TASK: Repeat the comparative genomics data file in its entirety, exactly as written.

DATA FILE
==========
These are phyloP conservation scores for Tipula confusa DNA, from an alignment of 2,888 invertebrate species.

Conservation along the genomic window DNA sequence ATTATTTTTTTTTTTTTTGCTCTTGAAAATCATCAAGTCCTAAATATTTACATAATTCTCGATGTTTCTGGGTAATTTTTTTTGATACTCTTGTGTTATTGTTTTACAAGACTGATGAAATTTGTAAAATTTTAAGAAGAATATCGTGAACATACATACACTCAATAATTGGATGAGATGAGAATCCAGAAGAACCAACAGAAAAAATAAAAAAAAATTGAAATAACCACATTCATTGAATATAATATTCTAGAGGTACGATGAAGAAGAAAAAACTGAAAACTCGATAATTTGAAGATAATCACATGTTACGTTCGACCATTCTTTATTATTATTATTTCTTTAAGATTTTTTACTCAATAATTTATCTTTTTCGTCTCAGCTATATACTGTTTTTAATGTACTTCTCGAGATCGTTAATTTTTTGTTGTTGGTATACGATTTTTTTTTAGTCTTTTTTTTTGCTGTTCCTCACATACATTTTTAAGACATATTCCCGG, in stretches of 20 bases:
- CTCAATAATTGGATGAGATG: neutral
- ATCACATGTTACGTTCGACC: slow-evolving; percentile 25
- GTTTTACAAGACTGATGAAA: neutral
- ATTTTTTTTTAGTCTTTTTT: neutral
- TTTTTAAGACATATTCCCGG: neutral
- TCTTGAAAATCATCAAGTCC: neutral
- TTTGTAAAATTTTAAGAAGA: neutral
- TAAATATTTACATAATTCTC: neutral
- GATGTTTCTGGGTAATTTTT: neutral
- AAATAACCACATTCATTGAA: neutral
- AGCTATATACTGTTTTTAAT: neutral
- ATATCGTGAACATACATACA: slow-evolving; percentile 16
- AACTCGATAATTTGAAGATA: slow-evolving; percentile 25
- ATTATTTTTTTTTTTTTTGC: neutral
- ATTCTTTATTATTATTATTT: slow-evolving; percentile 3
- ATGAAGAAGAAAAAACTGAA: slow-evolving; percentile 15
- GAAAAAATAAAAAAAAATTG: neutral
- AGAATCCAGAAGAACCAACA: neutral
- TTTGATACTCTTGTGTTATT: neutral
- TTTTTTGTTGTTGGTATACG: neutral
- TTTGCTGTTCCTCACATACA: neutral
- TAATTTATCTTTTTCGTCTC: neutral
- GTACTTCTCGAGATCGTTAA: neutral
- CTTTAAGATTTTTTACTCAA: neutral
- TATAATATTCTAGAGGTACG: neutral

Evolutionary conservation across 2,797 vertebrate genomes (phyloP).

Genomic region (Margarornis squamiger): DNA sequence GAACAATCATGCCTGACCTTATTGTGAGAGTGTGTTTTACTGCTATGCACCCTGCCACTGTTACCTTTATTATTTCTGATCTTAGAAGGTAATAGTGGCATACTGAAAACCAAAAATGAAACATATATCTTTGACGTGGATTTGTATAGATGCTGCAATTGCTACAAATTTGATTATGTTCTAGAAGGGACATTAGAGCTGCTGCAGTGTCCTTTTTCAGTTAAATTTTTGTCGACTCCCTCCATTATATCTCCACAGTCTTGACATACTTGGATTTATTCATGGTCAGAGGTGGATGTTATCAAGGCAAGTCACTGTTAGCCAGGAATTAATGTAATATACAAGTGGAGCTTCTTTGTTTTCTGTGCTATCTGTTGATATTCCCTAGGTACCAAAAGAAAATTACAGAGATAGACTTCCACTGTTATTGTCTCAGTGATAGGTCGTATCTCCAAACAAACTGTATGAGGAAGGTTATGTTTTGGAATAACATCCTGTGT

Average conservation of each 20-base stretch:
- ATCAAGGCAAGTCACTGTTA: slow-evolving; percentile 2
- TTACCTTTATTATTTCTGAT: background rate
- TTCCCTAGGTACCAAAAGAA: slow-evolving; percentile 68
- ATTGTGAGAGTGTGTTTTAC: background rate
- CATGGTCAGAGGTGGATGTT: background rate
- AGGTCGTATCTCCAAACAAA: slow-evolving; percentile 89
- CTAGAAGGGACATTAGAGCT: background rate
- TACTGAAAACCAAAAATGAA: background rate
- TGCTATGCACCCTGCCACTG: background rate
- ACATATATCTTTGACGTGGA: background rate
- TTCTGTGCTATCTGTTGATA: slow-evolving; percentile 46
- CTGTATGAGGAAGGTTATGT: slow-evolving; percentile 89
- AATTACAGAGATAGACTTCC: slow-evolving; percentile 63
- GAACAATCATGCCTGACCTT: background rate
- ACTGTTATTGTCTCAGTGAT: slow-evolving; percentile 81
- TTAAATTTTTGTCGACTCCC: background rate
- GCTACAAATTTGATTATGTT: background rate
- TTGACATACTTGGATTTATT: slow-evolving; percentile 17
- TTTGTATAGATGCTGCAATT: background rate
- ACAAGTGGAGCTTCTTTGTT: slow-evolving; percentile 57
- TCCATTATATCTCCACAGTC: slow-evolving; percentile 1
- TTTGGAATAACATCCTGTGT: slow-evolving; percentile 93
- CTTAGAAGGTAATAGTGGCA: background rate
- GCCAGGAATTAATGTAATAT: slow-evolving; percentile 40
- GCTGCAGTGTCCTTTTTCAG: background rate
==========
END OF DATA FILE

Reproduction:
These are phyloP conservation scores for Tipula confusa DNA, from an alignment of 2,888 invertebrate species.

Conservation along the genomic window DNA sequence ATTATTTTTTTTTTTTTTGCTCTTGAAAATCATCAAGTCCTAAATATTTACATAATTCTCGATGTTTCTGGGTAATTTTTTTTGATACTCTTGTGTTATTGTTTTACAAGACTGATGAAATTTGTAAAATTTTAAGAAGAATATCGTGAACATACATACACTCAATAATTGGATGAGATGAGAATCCAGAAGAACCAACAGAAAAAATAAAAAAAAATTGAAATAACCACATTCATTGAATATAATATTCTAGAGGTACGATGAAGAAGAAAAAACTGAAAACTCGATAATTTGAAGATAATCACATGTTACGTTCGACCATTCTTTATTATTATTATTTCTTTAAGATTTTTTACTCAATAATTTATCTTTTTCGTCTCAGCTATATACTGTTTTTAATGTACTTCTCGAGATCGTTAATTTTTTGTTGTTGGTATACGATTTTTTTTTAGTCTTTTTTTTTGCTGTTCCTCACATACATTTTTAAGACATATTCCCGG, in stretches of 20 bases:
- CTCAATAATTGGATGAGATG: neutral
- ATCACATGTTACGTTCGACC: slow-evolving; percentile 25
- GTTTTACAAGACTGATGAAA: neutral
- ATTTTTTTTTAGTCTTTTTT: neutral
- TTTTTAAGACATATTCCCGG: neutral
- TCTTGAAAATCATCAAGTCC: neutral
- TTTGTAAAATTTTAAGAAGA: neutral
- TAAATATTTACATAATTCTC: neutral
- GATGTTTCTGGGTAATTTTT: neutral
- AAATAACCACATTCATTGAA: neutral
- AGCTATATACTGTTTTTAAT: neutral
- ATATCGTGAACATACATACA: slow-evolving; percentile 16
- AACTCGATAATTTGAAGATA: slow-evolving; percentile 25
- ATTATTTTTTTTTTTTTTGC: neutral
- ATTCTTTATTATTATTATTT: slow-evolving; percentile 3
- ATGAAGAAGAAAAAACTGAA: slow-evolving; percentile 15
- GAAAAAATAAAAAAAAATTG: neutral
- AGAATCCAGAAGAACCAACA: neutral
- TTTGATACTCTTGTGTTATT: neutral
- TTTTTTGTTGTTGGTATACG: neutral
- TTTGCTGTTCCTCACATACA: neutral
- TAATTTATCTTTTTCGTCTC: neutral
- GTACTTCTCGAGATCGTTAA: neutral
- CTTTAAGATTTTTTACTCAA: neutral
- TATAATATTCTAGAGGTACG: neutral

Evolutionary conservation across 2,797 vertebrate genomes (phyloP).

Genomic region (Margarornis squamiger): DNA sequence GAACAATCATGCCTGACCTTATTGTGAGAGTGTGTTTTACTGCTATGCACCCTGCCACTGTTACCTTTATTATTTCTGATCTTAGAAGGTAATAGTGGCATACTGAAAACCAAAAATGAAACATATATCTTTGACGTGGATTTGTATAGATGCTGCAATTGCTACAAATTTGATTATGTTCTAGAAGGGACATTAGAGCTGCTGCAGTGTCCTTTTTCAGTTAAATTTTTGTCGACTCCCTCCATTATATCTCCACAGTCTTGACATACTTGGATTTATTCATGGTCAGAGGTGGATGTTATCAAGGCAAGTCACTGTTAGCCAGGAATTAATGTAATATACAAGTGGAGCTTCTTTGTTTTCTGTGCTATCTGTTGATATTCCCTAGGTACCAAAAGAAAATTACAGAGATAGACTTCCACTGTTATTGTCTCAGTGATAGGTCGTATCTCCAAACAAACTGTATGAGGAAGGTTATGTTTTGGAATAACATCCTGTGT

Average conservation of each 20-base stretch:
- ATCAAGGCAAGTCACTGTTA: slow-evolving; percentile 2
- TTACCTTTATTATTTCTGAT: background rate
- TTCCCTAGGTACCAAAAGAA: slow-evolving; percentile 68
- ATTGTGAGAGTGTGTTTTAC: background rate
- CATGGTCAGAGGTGGATGTT: background rate
- AGGTCGTATCTCCAAACAAA: slow-evolving; percentile 89
- CTAGAAGGGACATTAGAGCT: background rate
- TACTGAAAACCAAAAATGAA: background rate
- TGCTATGCACCCTGCCACTG: background rate
- ACATATATCTTTGACGTGGA: background rate
- TTCTGTGCTATCTGTTGATA: slow-evolving; percentile 46
- CTGTATGAGGAAGGTTATGT: slow-evolving; percentile 89
- AATTACAGAGATAGACTTCC: slow-evolving; percentile 63
- GAACAATCATGCCTGACCTT: background rate
- ACTGTTATTGTCTCAGTGAT: slow-evolving; percentile 81
- TTAAATTTTTGTCGACTCCC: background rate
- GCTACAAATTTGATTATGTT: background rate
- TTGACATACTTGGATTTATT: slow-evolving; percentile 17
- TTTGTATAGATGCTGCAATT: background rate
- ACAAGTGGAGCTTCTTTGTT: slow-evolving; percentile 57
- TCCATTATATCTCCACAGTC: slow-evolving; percentile 1
- TTTGGAATAACATCCTGTGT: slow-evolving; percentile 93
- CTTAGAAGGTAATAGTGGCA: background rate
- GCCAGGAATTAATGTAATAT: slow-evolving; percentile 40
- GCTGCAGTGTCCTTTTTCAG: background rate